Finally, the Plaintiffs designate and cite to the Defendant's responses to Plaintiff's discovery requests. These facts are appropriate to consider on summary judgment.

         A. The Huntington County Jail

         The Huntington County Jail is a criminal facility. Jeff Kyle, as the Jail Commander, is responsible for the maintenance of all aspects of the Huntington County Jail. The Huntington County Jail maintains a law library for use by inmates who are representing themselves in their criminal cases. The law library is maintained on a DVD/CD-Rom, which was prepared and compiled by the Indiana Public Defender's Office. Additionally, the Huntington County Jail maintains forms for use by inmates seeking post-conviction relief in State Court.

         The Jail does not permit general access to the computer or DVD/CDRom for purposes of adequately controlling and monitoring the inmate population. An inmate must submit a request in writing to use the computer and DVD/CD-Rom. If an inmate is represented by an attorney, the inmate is not permitted access to the DVD/CDRom but is directed to communicate with counsel. When an inmate asks for information to file a petition for post-conviction relief, the Huntington County Jail provides the form for the inmate to complete by hand.

         B. Justin Walls

         1. Commissary and Grievances

         Walls was held in the Huntington County Jail between July 2016 and November 2017. Upon his admission to the Huntington County Jail, Walls received a copy of the Huntington County Jail Rules and Procedures for Inmates. Walls familiarized himself with the Huntington County Jail Rules which included instructions concerning the use of the court system and law library. The Huntington County Jail Rules also discussed the grievance procedure and commissary ordering procedures. Commissary allowed inmates to purchase hygiene products, writing materials, candy, food, snacks and clothing.

         As a new inmate, Walls was also provided a hygiene pack consisting of a comb, toothbrush, toothpaste, and soap. He received this same package of hygiene products every week that he did not otherwise purchase items from commissary. (Walls Dep. 40- 41, ECF No. 58-4.) However, during a seventy-day period of discipline, Walls was not permitted access to non-standard indigent commissary products. According to Walls, this meant he had to “use state hygiene products that don't work when [he] could use Suave Body Wash.” (Walls Dep. 41.) Walls also objected to the disciplinary restriction on commissary because it meant he could not use normal commissary ordering procedures to get toilet paper for $.50. Instead, he was charged $1.00 for making the request through his only other available option-completing a request slip and giving it to a jail officer.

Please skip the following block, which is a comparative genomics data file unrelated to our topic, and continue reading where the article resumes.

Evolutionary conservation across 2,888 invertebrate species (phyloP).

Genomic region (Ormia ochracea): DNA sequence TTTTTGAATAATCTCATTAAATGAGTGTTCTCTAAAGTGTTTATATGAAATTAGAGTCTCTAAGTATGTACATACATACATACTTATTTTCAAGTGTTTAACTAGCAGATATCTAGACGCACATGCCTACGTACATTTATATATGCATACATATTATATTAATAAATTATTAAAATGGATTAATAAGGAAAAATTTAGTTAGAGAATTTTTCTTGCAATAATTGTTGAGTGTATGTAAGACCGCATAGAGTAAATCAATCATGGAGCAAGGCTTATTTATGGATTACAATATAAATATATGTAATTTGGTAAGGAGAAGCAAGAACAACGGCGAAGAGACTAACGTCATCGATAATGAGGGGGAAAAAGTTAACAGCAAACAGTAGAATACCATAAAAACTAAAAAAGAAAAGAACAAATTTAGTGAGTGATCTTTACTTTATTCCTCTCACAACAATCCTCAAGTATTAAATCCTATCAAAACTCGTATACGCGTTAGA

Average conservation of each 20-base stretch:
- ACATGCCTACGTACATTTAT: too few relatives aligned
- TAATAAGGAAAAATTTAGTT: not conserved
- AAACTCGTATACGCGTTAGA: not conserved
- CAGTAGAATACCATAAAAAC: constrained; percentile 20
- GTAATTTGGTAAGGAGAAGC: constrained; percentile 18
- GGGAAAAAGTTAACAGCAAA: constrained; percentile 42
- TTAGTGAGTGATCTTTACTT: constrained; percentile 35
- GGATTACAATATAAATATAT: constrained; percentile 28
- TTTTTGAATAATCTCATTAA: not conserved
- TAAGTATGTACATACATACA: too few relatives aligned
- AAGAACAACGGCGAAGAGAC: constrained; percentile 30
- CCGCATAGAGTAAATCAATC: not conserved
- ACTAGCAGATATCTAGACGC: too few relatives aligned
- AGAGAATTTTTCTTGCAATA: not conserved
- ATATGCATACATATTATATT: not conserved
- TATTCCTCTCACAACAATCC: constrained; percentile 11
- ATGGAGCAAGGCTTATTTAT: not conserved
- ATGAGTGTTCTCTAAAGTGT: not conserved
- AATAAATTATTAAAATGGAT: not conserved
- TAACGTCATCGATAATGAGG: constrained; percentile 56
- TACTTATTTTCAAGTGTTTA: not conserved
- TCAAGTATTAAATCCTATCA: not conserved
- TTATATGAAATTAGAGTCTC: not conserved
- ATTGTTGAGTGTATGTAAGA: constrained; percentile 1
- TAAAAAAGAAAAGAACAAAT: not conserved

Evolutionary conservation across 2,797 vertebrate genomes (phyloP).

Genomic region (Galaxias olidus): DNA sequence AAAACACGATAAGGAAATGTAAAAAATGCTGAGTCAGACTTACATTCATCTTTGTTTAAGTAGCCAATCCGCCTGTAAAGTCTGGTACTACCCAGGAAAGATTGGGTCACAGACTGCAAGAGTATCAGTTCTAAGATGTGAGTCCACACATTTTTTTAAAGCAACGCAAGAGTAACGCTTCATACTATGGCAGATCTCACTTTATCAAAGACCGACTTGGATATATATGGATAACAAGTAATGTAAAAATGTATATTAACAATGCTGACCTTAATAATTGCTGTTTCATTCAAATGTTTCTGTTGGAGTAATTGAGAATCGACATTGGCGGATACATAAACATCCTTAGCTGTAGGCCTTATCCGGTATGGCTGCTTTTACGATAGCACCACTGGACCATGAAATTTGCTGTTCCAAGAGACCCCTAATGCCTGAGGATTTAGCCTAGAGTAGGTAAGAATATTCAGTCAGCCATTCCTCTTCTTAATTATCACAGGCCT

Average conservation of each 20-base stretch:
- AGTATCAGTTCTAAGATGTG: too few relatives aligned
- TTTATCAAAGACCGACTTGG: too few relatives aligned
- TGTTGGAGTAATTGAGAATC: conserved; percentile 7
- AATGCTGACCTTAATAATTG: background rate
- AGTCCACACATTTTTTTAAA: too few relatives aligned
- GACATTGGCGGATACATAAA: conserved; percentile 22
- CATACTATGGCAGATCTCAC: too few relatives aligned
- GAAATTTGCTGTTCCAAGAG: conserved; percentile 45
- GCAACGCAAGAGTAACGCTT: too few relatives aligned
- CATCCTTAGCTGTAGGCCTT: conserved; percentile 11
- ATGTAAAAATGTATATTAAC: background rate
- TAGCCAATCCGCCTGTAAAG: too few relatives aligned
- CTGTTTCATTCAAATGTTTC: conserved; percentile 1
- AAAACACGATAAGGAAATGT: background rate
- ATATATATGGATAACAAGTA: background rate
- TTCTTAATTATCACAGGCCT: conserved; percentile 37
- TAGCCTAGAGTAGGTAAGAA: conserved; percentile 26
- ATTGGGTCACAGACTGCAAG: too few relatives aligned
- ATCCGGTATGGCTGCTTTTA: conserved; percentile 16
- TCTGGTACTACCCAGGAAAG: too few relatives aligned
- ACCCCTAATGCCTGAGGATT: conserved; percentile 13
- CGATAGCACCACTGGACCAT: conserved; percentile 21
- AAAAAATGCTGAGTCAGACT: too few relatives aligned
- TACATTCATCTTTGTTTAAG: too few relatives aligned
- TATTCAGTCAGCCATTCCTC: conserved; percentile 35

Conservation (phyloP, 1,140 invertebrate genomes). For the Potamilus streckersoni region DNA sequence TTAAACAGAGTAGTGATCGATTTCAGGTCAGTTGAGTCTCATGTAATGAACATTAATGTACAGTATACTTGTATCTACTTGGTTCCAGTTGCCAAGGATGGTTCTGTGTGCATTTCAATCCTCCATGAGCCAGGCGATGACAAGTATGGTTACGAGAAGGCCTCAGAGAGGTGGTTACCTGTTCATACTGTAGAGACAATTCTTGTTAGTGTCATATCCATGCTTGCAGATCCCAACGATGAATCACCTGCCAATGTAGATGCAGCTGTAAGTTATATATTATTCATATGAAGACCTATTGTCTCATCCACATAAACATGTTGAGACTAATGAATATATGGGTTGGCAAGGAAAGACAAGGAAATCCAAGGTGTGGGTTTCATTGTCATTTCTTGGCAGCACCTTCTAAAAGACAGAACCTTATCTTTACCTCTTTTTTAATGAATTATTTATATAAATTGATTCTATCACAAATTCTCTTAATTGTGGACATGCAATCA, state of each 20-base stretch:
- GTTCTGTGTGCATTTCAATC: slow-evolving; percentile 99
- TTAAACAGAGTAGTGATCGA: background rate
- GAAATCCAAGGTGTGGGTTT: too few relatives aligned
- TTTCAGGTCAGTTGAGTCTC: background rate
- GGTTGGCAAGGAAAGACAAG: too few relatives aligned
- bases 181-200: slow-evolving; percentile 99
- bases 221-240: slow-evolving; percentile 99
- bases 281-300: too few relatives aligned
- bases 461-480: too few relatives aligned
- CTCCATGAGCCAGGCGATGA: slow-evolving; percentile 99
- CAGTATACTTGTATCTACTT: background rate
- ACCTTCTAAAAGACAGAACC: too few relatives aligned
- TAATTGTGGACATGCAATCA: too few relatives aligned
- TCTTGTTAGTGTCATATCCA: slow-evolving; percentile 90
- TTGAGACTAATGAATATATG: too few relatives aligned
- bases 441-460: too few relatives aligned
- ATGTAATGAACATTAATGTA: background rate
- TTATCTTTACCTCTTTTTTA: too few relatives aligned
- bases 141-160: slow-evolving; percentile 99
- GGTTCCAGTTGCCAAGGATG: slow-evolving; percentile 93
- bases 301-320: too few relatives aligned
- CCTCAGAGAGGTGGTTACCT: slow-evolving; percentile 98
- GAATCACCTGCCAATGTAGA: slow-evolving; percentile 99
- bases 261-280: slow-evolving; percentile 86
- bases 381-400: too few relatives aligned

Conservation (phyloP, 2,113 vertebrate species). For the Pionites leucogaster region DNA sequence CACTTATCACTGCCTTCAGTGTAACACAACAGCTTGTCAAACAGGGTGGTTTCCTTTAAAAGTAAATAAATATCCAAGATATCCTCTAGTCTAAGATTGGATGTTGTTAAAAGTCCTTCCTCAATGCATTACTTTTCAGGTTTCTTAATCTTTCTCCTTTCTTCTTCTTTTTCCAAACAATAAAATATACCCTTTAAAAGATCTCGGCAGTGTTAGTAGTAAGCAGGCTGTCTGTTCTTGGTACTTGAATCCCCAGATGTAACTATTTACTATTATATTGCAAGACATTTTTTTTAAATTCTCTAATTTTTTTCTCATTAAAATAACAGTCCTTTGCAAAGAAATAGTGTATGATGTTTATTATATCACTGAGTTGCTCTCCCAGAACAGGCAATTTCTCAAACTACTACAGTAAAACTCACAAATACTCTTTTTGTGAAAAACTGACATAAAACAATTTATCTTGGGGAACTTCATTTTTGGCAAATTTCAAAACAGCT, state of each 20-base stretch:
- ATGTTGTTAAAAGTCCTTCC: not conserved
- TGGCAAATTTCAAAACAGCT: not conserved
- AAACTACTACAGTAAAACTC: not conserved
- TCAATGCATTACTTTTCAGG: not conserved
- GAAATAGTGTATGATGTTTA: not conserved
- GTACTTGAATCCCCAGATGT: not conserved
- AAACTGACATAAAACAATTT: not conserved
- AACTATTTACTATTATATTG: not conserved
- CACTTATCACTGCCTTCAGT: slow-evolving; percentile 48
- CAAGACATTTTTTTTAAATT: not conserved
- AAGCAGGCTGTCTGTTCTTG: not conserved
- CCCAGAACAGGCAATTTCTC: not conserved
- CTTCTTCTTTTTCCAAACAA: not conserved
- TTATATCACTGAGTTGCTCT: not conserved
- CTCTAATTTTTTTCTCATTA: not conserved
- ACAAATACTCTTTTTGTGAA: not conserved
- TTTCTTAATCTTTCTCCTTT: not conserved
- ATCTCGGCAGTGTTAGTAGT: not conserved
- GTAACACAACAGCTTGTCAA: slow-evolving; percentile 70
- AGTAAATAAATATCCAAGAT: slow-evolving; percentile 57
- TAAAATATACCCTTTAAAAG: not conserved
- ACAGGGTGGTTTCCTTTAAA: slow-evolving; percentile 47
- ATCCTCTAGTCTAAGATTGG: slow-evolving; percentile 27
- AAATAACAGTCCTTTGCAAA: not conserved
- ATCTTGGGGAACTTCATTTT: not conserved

Walls submitted grievances related to the commissary restriction. Commander Kyle advised that commissary was a privilege. Walls later filed a grievance complaining that lockdown punishment imposed on the group, which resulted in loss of privileges, was not appropriate when only certain inmates committed an infraction. Walls also filed grievances complaining that he was not being permitted access to the law library to research his rights related to his divorce proceedings, child support, and paternity. The Jail advised that its law library contained criminal law to assist offenders who were acting pro se in their criminal cases. In a separate grievance, Walls referenced his access to the law library to research the proper motion to complain to the courts about his criminal sentence. The Jail responded that Walls was represented by counsel in his underlying criminal case (see Cause No. 111 below), for which he was already sentenced, and that this attorney still represented him in a second criminal matter (see Cause No. 163 below).

         2. Criminal Matters

         Walls was sentenced in his underlying criminal case (Cause No. 111) on September 6, 2016. On September 9, 2016, a felony case (Cause No. 163) was opened in Huntington County Superior Court against Walls for battery against a public safety official. The incident that led to these charges is the same incident for which Walls was suspended from purchasing non-standard indigent materials from the commissary. Although Walls had been represented by counsel throughout Cause No. 111, he requested a public defender's appointment for Cause No. 163. The same public defender represented Walls through the sentencing in Cause No. 163, and withdrew his appearance on February 15, 2017.